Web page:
Another is that the side effects of plasma therapy across all diseases are mostly undiscovered. For COVID-19, the adverse effects are insignificant, at least, in the majority of cases. Dr. Michael Joyner, a professor at the Mayo Clinic, said that a recent publication suggested plasma therapy as safe for COVID-19 patients. The same publication highlighted evidence that the viral load of SARS-CoV-2 in the blood is either reduced or eliminated, in those who received plasma therapy. But the therapy remains a nonstandard treatment because of its variability. The efficacy of plasma therapy in COVID-19 is subject to the number of antibodies from the donor and the current state of the patient.

The mystery of side effects is affected by the lack of data from clinical trials. Plasma therapy can pose a risk to the recipient if there is another infectious pathogen, if the recipient has an adverse reaction to the plasma, and if one has severe lung problems. But side effects centered around the interactions between the donor's antibodies and the different parts of the immune system, which may react to the transfused proteins, are poorly understood.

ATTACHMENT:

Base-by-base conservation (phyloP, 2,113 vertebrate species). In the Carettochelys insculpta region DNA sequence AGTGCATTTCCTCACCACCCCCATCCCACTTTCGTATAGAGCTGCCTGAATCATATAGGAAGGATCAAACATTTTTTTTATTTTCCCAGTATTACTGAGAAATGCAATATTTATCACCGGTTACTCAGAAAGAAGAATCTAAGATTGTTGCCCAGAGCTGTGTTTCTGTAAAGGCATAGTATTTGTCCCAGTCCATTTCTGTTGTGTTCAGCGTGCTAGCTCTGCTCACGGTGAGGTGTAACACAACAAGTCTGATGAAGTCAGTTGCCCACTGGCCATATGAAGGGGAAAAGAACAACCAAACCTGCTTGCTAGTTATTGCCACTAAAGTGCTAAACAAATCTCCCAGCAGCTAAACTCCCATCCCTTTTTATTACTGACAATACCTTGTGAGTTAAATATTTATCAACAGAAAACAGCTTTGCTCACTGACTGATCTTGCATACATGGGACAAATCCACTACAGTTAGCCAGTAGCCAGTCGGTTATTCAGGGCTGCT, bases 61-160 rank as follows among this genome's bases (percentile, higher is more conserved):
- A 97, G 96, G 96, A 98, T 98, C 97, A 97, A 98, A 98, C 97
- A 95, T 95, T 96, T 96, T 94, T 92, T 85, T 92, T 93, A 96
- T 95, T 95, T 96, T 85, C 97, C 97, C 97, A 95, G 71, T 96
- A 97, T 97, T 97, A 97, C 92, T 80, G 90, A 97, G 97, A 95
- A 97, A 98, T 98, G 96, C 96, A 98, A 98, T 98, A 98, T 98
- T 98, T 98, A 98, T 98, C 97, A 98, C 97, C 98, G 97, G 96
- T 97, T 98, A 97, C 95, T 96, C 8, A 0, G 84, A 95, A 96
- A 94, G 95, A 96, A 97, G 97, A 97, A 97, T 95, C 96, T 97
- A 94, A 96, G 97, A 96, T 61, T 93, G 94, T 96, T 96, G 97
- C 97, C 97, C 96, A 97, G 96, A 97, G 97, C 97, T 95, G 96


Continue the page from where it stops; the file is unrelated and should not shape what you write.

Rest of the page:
Meanwhile, a study published on March 27, 2020 in the journal JAMA Network, showed the findings of treating five critically-ill COVID-19 patients with plasma therapy. The patients were confirmed infected with SARS-CoV-2 and developed acute respiratory distress syndrome. They were also confirmed with rapidly progressing severe pneumonia and increasing viral levels, in spite of receiving antivirals. Attending physicians administered convalescent plasma therapy to all patients between 10 and 22 days after their admission. Then, measures including the changes in body temperature, the potential of organ failure, and the levels of the virus were taken during the study period.

Overall, the therapy normalized the body temperature of four patients within three days after administration. Their organ failure score decreased and their breathing rate improved within 12 days after administration. For the organ failure score, the scores were five for patient one, 10 for patient two, three for patients three and four each, and two for patient five before transfusion. On day five after transfusion, their respective scores were five, 11, two, two, and two. And on day 12 after transfusion, their respective scores significantly decreased to two, four, two, one, and one. Only patient two had a slower improvement rate in terms of organ function.

For survivors who want to donate their plasma for COVID-19 patients, they have to be free of symptoms between 14 and 28 days. They also have a negative PCR test result for COVID-19. Lastly, they must meet the standard requirements for blood donation.